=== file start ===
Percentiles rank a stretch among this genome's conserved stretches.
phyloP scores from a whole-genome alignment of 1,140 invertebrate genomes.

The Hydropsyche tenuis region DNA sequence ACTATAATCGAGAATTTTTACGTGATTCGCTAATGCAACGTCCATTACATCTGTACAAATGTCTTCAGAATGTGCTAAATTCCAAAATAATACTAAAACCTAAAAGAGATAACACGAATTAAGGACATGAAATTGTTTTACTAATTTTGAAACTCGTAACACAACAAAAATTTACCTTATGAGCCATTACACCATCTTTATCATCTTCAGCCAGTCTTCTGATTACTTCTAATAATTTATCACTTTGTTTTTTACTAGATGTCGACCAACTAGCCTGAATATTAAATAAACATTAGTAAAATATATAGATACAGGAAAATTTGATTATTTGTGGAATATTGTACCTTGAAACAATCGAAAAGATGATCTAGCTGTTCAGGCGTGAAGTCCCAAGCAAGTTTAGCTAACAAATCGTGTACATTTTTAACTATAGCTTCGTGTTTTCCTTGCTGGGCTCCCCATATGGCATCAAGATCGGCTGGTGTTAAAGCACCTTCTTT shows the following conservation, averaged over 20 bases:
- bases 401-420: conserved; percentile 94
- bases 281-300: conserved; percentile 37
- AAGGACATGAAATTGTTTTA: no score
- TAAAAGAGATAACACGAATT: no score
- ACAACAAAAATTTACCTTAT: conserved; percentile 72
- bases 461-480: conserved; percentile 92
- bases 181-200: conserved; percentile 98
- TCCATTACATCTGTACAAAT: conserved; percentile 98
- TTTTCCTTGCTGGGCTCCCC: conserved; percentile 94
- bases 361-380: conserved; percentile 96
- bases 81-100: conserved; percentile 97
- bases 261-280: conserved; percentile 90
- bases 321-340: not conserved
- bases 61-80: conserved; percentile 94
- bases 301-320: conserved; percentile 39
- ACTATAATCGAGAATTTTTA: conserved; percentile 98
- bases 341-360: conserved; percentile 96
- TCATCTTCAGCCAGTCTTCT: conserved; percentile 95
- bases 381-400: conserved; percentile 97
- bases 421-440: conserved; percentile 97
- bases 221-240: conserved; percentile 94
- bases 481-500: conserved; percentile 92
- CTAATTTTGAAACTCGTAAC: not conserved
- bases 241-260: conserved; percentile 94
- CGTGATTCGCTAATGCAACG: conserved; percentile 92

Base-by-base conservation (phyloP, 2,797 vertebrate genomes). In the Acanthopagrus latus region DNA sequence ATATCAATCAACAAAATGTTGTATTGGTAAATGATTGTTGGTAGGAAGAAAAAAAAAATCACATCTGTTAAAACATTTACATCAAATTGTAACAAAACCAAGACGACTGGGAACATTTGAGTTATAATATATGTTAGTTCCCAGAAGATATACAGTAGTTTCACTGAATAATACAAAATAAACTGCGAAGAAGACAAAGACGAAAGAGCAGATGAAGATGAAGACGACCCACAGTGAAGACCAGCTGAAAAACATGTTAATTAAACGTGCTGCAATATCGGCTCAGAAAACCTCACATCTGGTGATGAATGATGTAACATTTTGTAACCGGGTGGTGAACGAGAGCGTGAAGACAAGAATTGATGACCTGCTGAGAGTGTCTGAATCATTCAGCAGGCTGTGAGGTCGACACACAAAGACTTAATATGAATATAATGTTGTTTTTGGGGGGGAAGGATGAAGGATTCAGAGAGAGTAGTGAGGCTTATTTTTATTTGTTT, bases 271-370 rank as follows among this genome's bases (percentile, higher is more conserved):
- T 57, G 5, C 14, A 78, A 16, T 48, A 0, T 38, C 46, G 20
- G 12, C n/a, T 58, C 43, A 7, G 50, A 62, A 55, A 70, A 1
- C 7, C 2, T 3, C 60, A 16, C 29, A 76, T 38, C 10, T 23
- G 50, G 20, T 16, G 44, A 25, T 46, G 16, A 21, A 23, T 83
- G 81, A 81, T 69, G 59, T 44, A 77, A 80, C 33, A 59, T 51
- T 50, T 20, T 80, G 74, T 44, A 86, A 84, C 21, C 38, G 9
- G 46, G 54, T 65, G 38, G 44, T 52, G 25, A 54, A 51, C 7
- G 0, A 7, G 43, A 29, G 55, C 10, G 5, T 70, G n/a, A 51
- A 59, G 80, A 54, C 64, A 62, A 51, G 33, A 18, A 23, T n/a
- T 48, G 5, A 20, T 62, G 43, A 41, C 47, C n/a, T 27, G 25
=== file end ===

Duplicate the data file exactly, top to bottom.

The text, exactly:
Percentiles rank a stretch among this genome's conserved stretches.
phyloP scores from a whole-genome alignment of 1,140 invertebrate genomes.

The Hydropsyche tenuis region DNA sequence ACTATAATCGAGAATTTTTACGTGATTCGCTAATGCAACGTCCATTACATCTGTACAAATGTCTTCAGAATGTGCTAAATTCCAAAATAATACTAAAACCTAAAAGAGATAACACGAATTAAGGACATGAAATTGTTTTACTAATTTTGAAACTCGTAACACAACAAAAATTTACCTTATGAGCCATTACACCATCTTTATCATCTTCAGCCAGTCTTCTGATTACTTCTAATAATTTATCACTTTGTTTTTTACTAGATGTCGACCAACTAGCCTGAATATTAAATAAACATTAGTAAAATATATAGATACAGGAAAATTTGATTATTTGTGGAATATTGTACCTTGAAACAATCGAAAAGATGATCTAGCTGTTCAGGCGTGAAGTCCCAAGCAAGTTTAGCTAACAAATCGTGTACATTTTTAACTATAGCTTCGTGTTTTCCTTGCTGGGCTCCCCATATGGCATCAAGATCGGCTGGTGTTAAAGCACCTTCTTT shows the following conservation, averaged over 20 bases:
- bases 401-420: conserved; percentile 94
- bases 281-300: conserved; percentile 37
- AAGGACATGAAATTGTTTTA: no score
- TAAAAGAGATAACACGAATT: no score
- ACAACAAAAATTTACCTTAT: conserved; percentile 72
- bases 461-480: conserved; percentile 92
- bases 181-200: conserved; percentile 98
- TCCATTACATCTGTACAAAT: conserved; percentile 98
- TTTTCCTTGCTGGGCTCCCC: conserved; percentile 94
- bases 361-380: conserved; percentile 96
- bases 81-100: conserved; percentile 97
- bases 261-280: conserved; percentile 90
- bases 321-340: not conserved
- bases 61-80: conserved; percentile 94
- bases 301-320: conserved; percentile 39
- ACTATAATCGAGAATTTTTA: conserved; percentile 98
- bases 341-360: conserved; percentile 96
- TCATCTTCAGCCAGTCTTCT: conserved; percentile 95
- bases 381-400: conserved; percentile 97
- bases 421-440: conserved; percentile 97
- bases 221-240: conserved; percentile 94
- bases 481-500: conserved; percentile 92
- CTAATTTTGAAACTCGTAAC: not conserved
- bases 241-260: conserved; percentile 94
- CGTGATTCGCTAATGCAACG: conserved; percentile 92

Base-by-base conservation (phyloP, 2,797 vertebrate genomes). In the Acanthopagrus latus region DNA sequence ATATCAATCAACAAAATGTTGTATTGGTAAATGATTGTTGGTAGGAAGAAAAAAAAAATCACATCTGTTAAAACATTTACATCAAATTGTAACAAAACCAAGACGACTGGGAACATTTGAGTTATAATATATGTTAGTTCCCAGAAGATATACAGTAGTTTCACTGAATAATACAAAATAAACTGCGAAGAAGACAAAGACGAAAGAGCAGATGAAGATGAAGACGACCCACAGTGAAGACCAGCTGAAAAACATGTTAATTAAACGTGCTGCAATATCGGCTCAGAAAACCTCACATCTGGTGATGAATGATGTAACATTTTGTAACCGGGTGGTGAACGAGAGCGTGAAGACAAGAATTGATGACCTGCTGAGAGTGTCTGAATCATTCAGCAGGCTGTGAGGTCGACACACAAAGACTTAATATGAATATAATGTTGTTTTTGGGGGGGAAGGATGAAGGATTCAGAGAGAGTAGTGAGGCTTATTTTTATTTGTTT, bases 271-370 rank as follows among this genome's bases (percentile, higher is more conserved):
- T 57, G 5, C 14, A 78, A 16, T 48, A 0, T 38, C 46, G 20
- G 12, C n/a, T 58, C 43, A 7, G 50, A 62, A 55, A 70, A 1
- C 7, C 2, T 3, C 60, A 16, C 29, A 76, T 38, C 10, T 23
- G 50, G 20, T 16, G 44, A 25, T 46, G 16, A 21, A 23, T 83
- G 81, A 81, T 69, G 59, T 44, A 77, A 80, C 33, A 59, T 51
- T 50, T 20, T 80, G 74, T 44, A 86, A 84, C 21, C 38, G 9
- G 46, G 54, T 65, G 38, G 44, T 52, G 25, A 54, A 51, C 7
- G 0, A 7, G 43, A 29, G 55, C 10, G 5, T 70, G n/a, A 51
- A 59, G 80, A 54, C 64, A 62, A 51, G 33, A 18, A 23, T n/a
- T 48, G 5, A 20, T 62, G 43, A 41, C 47, C n/a, T 27, G 25